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Constitution: No, You Don’t Have the “Right” to do whatever you want

If people can define, grant and protect human rights, they also can redefine, constrain and/or eliminate them. If people can create equal living, learning, and economic environments, equal levels of human intelligence, athleticism, aptitude or any other quality, then people could redefine, alter, limit, or eliminate such classifications of equality.

However, if human rights are God-given, then human rights and equality of human beings pre-exist any manmade law. Human, civil, and legal rights would not be inherently subjectively based on personal preferences, feelings, or choices– which frequently change.

Yet if the responsibility, privilege and duty to self-govern were given to people by God, then neither the government nor the people could “do whatever they want.” Human rights are not human creations, therefore they cannot be taken away by people or leaders of any government.

Human rights, freedom, and liberty are given to not made by people. If people have not created rights they cannot take them away.

Constitutional provisions were then predicated on limited political authority subjected to oversight and responsible self-governance by the people. The Bill of Rights was added to the Constitution to protect people from government overreach, even including a government chosen by a majority of people. Limits exist for both people and the government– to protect the self-evident truths the Founders identified.

Thomas Jefferson stated in 1799,

“Free government is founded in jealousy, not confidence.  It is jealousy and not confidence which prescribes limited constitutions, to bind those we are obliged to trust with power…. In questions of power, then, let no more be heard of confidence in men, but bind him down from mischief by the chains of the Constitution.”

James Madison wrote in Federalist no. 51, “If men were angels, no government would be necessary. If angels were to govern men, neither external nor internal controls on government would be necessary.”

The Founders knew at some point individuals, groups, and government leaders would attempt to limit or eliminate God-given inalienable rights. Even if a majority of people insisted that a particular policy be implemented, if the policy were unconstitutional it couldn’t be enacted or followed. Constitutional laws were predicated on unchanging principles to which all other laws must be subordinate.

Consider that the majority of German voters voted to bring Adolf Hitler to power. Germany’s constitution was legally changed and initially, gradual political and legal changes were implemented:

  • Healthcare was nationalized;
  • the purpose of education was completely redefined as was curriculum and teaching methodology;
  • the police were militarized;
  • speech, the press, and religion were controlled and censored; certain speech, books, movies, and aspects of higher learning were banned;
  • controlled medical experiments on specific segments of the population became institutionalized; and
  • punishment was legally exacted through fines, imprisonment or the death penalty.

Certain groups of people were legally targeted whose businesses were legally closed and whose private property was legally confiscated and given away against their will and without recompense. Those legally targeted were legally transported to a specific geographic area, prohibited from working or forced to work against their will, to later be imprisoned and eventually killed.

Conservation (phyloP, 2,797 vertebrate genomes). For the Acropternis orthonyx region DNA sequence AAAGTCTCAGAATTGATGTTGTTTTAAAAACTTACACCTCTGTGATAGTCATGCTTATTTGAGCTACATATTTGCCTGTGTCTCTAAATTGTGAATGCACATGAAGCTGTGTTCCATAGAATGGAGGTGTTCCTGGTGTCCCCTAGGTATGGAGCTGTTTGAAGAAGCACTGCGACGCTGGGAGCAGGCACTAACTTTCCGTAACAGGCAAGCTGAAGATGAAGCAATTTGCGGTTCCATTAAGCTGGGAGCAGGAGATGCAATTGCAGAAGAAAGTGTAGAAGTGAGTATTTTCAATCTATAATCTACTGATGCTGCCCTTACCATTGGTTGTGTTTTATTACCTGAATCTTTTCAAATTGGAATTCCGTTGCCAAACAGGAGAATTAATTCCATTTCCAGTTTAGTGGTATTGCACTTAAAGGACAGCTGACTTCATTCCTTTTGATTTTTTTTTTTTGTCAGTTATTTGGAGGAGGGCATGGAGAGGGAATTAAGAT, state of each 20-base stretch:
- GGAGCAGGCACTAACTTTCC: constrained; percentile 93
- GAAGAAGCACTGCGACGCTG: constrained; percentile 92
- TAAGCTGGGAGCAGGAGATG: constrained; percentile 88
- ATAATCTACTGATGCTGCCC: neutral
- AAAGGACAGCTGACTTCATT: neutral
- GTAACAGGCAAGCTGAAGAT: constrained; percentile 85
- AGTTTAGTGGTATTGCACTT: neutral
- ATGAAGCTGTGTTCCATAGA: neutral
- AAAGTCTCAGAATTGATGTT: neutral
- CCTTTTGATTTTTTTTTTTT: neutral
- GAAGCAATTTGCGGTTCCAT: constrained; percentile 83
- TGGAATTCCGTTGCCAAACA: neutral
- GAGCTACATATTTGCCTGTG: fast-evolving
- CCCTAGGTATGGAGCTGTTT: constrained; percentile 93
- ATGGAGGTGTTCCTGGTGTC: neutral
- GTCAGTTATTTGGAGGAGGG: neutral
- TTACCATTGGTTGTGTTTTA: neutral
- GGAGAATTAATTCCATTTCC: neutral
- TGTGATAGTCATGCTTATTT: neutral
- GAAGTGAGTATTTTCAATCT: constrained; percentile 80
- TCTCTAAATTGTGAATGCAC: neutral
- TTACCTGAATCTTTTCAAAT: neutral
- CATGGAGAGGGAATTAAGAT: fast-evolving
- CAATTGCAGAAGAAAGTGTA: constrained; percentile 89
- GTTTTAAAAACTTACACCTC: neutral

Nazi regulations were legally implemented and enforced. Their laws were also manmade predicated on manmade rights. German citizens and their rulers determined what right and wrong policies and who good and bad citizens were, as well as all of the subsequent implications and outcomes of these decisions.

In this way, human will, self-assertion, individual beliefs or feelings, and even simple selfishness for power or self-preservation defined human rights. Under German law, rights existed for certain citizens, not all citizens. And these rights changed.

According to the U.S. Constitution, human will, self-assertion, individual beliefs and feelings do not provide any basis for human, civil or legal rights. The Constitution specifically states rights are a gift. Rights are given and they are given by God. Rights are endowed by God, who the Constitution identifies as human beings’ Creator. The gifts of inalienable rights to life, liberty, and equality are given specifically as they relate to human nature.

The Constitution sustains the self-evident truth that rights are determined by what is given and by whom. Rights are not subjective or fluid. They are constant reminders that using them is a responsibility and privilege.

People can hold on to their gifts, hoard them, store them, hide them, give them away, trash them, lose them, or squander them. But those who safeguard and share them responsibly, exemplify the best traits of human authority that serves the greater good.

 

 

 

 

 

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Bethany Blankley

Bethany Blankley is a political analyst for Fox News Radio and has appeared on television and radio programs nationwide. She writes about political, cultural, and religious issues in America from the perspective of an evangelical and former communications staffer. She was a communications strategist for four U.S. Senators, one U.S. Congressman, a former New York governor, and several non-profits. She earned her MA in Theology from The University of Edinburgh, Scotland and her BA in Political Science from the University of Maryland. Follow her @bethanyblankley facebook.com/BlankleyBethany/ & BethanyBlankley.com.

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